Wednesday, April 25, 2007

A Hand Me Down

With a baby, hand me downs are a definite plus.

After all, they’re going to wear an item once and grow out of it. And that’s if you’re lucky.

Yesterday, P.Pie sent The Squeaker and I to Target for a new pair of work shoes for me, a box of wipes for Squeaker, a head of cauliflower for dinner, and a four pack of 60 watt light bulbs.

That's all. Nothing more, nothing less.

Those were my instructions.

List in hand and The Squeaker in one of those carts with a built-in, bolted-on infant seat we walked through the store. And we were met with a number of “Ooohs,” “Aaahs,” and “How cutes”. For a minute, I thought every woman in the place wanted me. But the reality was they wanted The Squeaker.

Anyway, as we strolled the aisles, I noticed that Squeaker’s snap up, long-armed and long-legged onesie had gotten decidedly smaller. It didn’t seem to expose her ankles and wrists when we left the house, but I’m a bit oblivious at times. (I can’t help it, I’m a man).

A couple of minutes later – as I’m arguing with the 16 year old chump register monkey punk electronics manager why Galaga, made in 1982, was a larger technological leap than, say, Need for Speed: Carbon – I hear this series of *tink* *tink* *tink* metallic popping sounds. [ed. note: contrary to what P.Pie says, in some Targets, the lightbulbs are indeed kept near the video games.]

A sound not unlike Gene Autry’s western wear shirt being ripped open at the snaps – only a smaller version. Like a really small Gene Autry with a really small western shirt being ripped open.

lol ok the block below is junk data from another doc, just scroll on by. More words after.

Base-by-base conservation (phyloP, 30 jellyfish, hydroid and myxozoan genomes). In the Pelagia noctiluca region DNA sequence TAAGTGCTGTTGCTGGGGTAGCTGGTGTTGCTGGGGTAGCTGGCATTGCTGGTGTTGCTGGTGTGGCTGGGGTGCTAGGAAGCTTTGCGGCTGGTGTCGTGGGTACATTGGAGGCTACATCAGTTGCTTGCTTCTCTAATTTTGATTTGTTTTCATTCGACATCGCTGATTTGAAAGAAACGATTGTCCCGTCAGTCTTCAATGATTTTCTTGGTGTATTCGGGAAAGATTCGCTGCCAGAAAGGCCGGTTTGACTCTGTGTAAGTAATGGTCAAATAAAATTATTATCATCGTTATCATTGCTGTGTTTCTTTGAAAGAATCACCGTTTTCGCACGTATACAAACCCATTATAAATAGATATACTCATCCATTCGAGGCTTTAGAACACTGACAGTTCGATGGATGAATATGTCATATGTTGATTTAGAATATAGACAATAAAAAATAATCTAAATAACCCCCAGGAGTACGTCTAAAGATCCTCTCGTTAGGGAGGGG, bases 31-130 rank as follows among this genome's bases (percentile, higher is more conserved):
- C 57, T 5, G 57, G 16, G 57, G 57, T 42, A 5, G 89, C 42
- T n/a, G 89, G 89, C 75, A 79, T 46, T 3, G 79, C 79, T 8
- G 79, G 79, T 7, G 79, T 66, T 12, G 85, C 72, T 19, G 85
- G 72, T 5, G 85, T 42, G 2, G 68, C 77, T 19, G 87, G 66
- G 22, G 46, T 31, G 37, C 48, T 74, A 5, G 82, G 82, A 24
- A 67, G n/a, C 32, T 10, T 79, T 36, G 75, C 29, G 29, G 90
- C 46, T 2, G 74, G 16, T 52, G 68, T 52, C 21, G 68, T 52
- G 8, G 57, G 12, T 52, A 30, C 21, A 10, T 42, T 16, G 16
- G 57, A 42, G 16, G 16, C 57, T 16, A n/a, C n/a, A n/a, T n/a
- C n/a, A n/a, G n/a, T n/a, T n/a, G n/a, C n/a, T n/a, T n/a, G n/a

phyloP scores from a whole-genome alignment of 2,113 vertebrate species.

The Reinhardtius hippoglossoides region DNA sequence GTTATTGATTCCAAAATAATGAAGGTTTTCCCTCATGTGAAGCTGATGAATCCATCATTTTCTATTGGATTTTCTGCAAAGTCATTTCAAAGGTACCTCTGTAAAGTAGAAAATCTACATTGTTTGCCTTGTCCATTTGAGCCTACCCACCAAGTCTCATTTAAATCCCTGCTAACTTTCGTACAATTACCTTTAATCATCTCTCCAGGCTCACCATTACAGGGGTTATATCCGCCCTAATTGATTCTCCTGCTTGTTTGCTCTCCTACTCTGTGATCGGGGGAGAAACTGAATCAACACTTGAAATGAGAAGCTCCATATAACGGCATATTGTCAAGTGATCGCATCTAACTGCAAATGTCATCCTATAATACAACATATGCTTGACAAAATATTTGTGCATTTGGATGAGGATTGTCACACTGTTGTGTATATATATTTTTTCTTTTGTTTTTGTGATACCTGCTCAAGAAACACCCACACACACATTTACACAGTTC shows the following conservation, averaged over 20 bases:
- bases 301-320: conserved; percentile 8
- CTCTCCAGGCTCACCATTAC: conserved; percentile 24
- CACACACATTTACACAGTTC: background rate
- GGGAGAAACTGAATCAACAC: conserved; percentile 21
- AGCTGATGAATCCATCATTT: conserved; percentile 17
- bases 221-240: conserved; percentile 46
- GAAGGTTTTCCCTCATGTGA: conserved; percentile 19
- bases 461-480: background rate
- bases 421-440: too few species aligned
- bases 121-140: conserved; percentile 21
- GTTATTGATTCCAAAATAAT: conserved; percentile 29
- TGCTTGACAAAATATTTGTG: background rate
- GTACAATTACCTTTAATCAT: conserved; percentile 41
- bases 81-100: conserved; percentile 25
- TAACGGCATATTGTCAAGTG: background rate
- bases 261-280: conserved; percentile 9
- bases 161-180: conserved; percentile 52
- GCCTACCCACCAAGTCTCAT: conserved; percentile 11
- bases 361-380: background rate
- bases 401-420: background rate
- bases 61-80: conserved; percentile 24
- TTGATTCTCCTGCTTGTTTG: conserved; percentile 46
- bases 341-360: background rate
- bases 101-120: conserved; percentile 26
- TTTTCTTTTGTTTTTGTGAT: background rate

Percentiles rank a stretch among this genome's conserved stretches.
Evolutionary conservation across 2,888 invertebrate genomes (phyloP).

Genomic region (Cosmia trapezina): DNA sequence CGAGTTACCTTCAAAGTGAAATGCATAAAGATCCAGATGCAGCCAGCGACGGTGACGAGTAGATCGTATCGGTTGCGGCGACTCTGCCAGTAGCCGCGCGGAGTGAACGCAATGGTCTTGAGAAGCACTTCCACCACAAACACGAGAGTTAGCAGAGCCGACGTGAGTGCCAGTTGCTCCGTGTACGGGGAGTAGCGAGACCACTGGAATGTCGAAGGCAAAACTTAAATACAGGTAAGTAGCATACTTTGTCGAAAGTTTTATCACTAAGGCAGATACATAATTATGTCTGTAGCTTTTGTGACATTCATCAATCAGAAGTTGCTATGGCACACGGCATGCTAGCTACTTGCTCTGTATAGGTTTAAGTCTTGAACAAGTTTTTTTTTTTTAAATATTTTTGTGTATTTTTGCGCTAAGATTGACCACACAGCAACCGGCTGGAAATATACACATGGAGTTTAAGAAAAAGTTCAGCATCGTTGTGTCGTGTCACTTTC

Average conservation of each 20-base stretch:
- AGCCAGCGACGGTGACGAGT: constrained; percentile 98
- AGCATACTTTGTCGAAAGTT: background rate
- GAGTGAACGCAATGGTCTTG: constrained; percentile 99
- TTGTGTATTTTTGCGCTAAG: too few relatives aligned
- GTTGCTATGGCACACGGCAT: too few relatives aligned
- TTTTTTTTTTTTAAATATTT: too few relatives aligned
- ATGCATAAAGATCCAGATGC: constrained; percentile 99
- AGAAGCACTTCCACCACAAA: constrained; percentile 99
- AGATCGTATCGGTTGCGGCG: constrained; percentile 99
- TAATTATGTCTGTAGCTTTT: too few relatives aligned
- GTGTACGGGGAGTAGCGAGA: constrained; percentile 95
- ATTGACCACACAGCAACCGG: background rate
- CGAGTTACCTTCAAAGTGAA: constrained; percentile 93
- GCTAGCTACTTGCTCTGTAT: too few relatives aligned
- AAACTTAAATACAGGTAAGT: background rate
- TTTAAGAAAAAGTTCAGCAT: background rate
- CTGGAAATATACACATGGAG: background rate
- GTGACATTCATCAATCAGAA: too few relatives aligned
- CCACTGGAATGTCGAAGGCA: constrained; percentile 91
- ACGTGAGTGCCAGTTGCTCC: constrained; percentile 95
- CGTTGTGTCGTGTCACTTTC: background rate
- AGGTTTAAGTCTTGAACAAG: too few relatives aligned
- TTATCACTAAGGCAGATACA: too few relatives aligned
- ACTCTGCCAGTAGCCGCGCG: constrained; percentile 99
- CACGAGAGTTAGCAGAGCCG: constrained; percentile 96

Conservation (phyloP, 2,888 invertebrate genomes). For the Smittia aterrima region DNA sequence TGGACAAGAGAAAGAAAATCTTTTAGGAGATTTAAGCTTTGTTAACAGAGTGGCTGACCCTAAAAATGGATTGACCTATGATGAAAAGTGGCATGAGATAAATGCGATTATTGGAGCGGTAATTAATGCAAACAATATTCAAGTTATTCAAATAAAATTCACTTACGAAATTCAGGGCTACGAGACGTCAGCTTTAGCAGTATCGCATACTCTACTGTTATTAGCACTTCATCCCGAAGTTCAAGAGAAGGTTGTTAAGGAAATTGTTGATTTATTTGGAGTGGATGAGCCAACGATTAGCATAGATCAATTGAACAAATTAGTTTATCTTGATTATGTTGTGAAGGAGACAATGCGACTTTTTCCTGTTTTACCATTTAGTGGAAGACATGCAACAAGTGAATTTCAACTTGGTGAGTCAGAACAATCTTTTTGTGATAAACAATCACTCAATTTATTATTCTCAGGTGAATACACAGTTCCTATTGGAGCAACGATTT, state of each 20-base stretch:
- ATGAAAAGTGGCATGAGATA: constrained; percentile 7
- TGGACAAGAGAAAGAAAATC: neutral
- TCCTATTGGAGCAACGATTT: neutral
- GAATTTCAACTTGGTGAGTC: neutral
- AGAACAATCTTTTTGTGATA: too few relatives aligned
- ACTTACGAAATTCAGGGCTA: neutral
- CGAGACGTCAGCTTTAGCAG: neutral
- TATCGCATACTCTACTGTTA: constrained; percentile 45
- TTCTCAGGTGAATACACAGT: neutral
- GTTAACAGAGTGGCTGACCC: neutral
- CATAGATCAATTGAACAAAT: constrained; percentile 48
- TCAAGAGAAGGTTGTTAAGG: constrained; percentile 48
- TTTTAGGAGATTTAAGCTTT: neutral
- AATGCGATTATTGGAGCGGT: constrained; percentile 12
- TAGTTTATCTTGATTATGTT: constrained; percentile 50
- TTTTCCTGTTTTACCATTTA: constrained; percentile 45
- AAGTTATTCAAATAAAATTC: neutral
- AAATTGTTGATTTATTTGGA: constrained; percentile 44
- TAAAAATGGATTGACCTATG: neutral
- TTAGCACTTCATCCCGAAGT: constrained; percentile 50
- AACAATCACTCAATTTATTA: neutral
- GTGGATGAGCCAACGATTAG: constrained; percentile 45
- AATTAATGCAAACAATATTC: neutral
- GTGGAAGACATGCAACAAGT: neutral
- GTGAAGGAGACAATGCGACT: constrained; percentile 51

The chump register monkey punk electronics manager, who didn't even understand the existential arguments for Pong, looked down at Squeaker and asked in a pimply, snot-nosed way, “Dude, did you forget to button your daughter’s jumper?”

Stupid clerk. ANYONE can see it’s a snap up, long-armed and long-legged (SULALL) onesie, not a jumper.

I guessed that in her squirming excitement to see the latest video games available, she had popped her snaps from stem to stern. All 25 of them.

After giving her a quick raspberry on her exposed belly, I tried to snap her back up.

It didn’t fit.

The SULALL onesie had suddenly become too small for my daughter. I was perplexed, to say the least.

And it doesn’t end there.

Suddenly, seams were beginning to tear all over the SULALL onesie! I threw the 360 game I was holding into the basket and rushed over to infant section.

From the plastic baby seat, I could hear the stretch and snap of seams and cotton blend fabric. My daughter was becoming the Incredible Hulk Baby! (Sans turning green, of course. She saves that for her diaper.)

I stopped in the middle of the infant girls section and grabbed the first outfit I saw. Baby girl need something on before she got cold, riding in a plastic infant seat naked through Target. Oddly enough, it was the exact same outfit, only slightly larger. In fact, it was the last one, so we were in a bit of luck.

And just as quickly as the growth spurt started, it ended. The new outfit fit as well as the old one when we had left the house.

The funny part of the story happened when we checked out; the last thing I paid for was Squeaker’s new outfit. And rather than take it off, I merely place her on the conveyor belt, ala Maggie from The Simpsons opening bit, and the checker simple scanned her through.

As a post script, in all the confusion I guess the $80 XBOX360 game wound up it the stack of stuff to buy and found it's way into one of the shopping bags.

Can you believe P.Pie questions the veracity of the story? Why would I make that up?

Hmmpf. Women.

2 Comments:

Blogger Matthew said...

Why is it women don't believe us when we tell them these things?

I had my own similar story...

http://childsplayx2.com/2006/07/its-a-long-story.html

4/26/2007 7:07 AM  
Anonymous Kaz said...

I'm not particularly fond of snaps...

4/26/2007 7:15 PM  

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